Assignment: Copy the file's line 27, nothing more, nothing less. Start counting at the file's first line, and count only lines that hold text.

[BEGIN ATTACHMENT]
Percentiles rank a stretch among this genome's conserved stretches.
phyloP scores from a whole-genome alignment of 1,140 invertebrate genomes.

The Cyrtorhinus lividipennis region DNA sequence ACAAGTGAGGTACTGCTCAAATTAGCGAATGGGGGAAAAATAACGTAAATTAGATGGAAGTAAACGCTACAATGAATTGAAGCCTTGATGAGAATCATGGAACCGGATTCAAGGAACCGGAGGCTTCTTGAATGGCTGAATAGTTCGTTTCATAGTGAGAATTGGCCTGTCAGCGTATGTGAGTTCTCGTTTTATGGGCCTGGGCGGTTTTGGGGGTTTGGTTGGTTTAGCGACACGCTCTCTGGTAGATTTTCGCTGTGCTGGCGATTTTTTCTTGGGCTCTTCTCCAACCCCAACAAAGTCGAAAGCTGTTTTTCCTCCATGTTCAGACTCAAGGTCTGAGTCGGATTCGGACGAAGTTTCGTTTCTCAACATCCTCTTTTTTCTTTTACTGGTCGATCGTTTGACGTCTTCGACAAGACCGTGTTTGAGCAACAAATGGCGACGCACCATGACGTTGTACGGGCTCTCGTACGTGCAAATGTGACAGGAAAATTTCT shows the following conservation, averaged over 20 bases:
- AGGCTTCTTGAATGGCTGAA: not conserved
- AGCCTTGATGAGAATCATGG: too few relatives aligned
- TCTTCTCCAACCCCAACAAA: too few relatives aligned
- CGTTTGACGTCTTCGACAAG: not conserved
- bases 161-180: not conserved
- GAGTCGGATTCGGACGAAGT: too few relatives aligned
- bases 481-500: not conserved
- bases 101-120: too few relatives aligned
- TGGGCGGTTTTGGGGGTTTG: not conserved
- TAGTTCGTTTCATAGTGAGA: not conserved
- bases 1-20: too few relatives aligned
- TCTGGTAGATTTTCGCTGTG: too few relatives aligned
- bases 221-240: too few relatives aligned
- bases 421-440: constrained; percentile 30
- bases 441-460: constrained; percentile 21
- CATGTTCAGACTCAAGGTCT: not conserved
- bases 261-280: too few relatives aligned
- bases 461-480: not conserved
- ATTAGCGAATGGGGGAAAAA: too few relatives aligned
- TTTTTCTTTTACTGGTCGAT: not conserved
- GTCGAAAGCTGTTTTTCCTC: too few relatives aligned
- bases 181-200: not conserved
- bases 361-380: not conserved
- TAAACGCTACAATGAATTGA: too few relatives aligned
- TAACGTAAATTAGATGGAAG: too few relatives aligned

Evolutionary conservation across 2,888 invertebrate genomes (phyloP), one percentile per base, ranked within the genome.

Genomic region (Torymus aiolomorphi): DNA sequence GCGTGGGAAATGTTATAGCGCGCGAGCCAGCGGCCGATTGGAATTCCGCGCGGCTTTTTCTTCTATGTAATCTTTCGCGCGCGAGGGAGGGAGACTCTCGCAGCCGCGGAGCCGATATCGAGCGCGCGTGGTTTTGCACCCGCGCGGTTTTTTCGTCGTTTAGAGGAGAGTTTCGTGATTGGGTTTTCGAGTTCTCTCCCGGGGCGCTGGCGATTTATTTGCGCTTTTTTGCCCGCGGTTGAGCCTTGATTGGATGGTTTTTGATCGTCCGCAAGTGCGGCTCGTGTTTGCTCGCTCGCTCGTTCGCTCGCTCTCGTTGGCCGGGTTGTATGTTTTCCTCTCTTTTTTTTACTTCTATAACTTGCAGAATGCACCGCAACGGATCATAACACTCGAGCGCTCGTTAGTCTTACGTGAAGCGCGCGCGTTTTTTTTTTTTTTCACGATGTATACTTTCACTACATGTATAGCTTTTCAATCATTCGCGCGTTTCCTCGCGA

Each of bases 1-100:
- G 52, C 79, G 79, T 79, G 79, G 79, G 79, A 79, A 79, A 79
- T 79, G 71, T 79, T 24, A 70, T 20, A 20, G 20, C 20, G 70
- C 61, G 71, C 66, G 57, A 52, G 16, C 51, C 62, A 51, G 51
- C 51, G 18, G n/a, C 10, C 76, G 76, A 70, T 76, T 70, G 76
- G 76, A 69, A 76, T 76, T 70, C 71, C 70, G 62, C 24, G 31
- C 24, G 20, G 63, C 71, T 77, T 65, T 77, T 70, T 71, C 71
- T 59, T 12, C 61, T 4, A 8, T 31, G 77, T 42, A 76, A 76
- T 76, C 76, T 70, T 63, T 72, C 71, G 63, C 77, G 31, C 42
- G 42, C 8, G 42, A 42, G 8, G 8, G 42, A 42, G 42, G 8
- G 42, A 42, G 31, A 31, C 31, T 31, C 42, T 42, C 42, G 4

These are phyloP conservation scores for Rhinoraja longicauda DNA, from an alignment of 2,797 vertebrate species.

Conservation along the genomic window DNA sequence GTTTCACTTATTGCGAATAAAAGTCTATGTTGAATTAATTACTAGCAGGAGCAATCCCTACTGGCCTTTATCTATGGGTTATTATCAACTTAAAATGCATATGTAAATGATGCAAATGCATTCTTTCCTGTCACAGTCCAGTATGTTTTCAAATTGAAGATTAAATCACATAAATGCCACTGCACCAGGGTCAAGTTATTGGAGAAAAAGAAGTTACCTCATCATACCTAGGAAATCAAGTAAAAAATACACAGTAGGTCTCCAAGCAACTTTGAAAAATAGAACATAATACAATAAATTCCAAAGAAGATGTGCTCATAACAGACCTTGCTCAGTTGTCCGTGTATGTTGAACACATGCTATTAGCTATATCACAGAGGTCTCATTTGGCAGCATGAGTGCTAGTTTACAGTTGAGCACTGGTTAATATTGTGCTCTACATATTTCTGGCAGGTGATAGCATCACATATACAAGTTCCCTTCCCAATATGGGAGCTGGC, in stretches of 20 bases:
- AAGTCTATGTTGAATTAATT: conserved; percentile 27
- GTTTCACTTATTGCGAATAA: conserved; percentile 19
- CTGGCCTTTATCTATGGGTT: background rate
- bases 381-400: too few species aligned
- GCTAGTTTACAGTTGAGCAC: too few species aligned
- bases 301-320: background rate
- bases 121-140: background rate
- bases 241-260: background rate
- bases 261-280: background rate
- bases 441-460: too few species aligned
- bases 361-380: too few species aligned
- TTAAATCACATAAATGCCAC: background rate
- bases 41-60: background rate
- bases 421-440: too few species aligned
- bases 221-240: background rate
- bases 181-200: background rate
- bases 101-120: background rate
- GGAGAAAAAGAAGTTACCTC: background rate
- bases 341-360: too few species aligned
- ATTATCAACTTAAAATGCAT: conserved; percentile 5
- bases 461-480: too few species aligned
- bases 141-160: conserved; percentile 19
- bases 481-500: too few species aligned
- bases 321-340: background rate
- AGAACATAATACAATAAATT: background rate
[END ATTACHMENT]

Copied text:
- TAAACGCTACAATGAATTGA: too few relatives aligned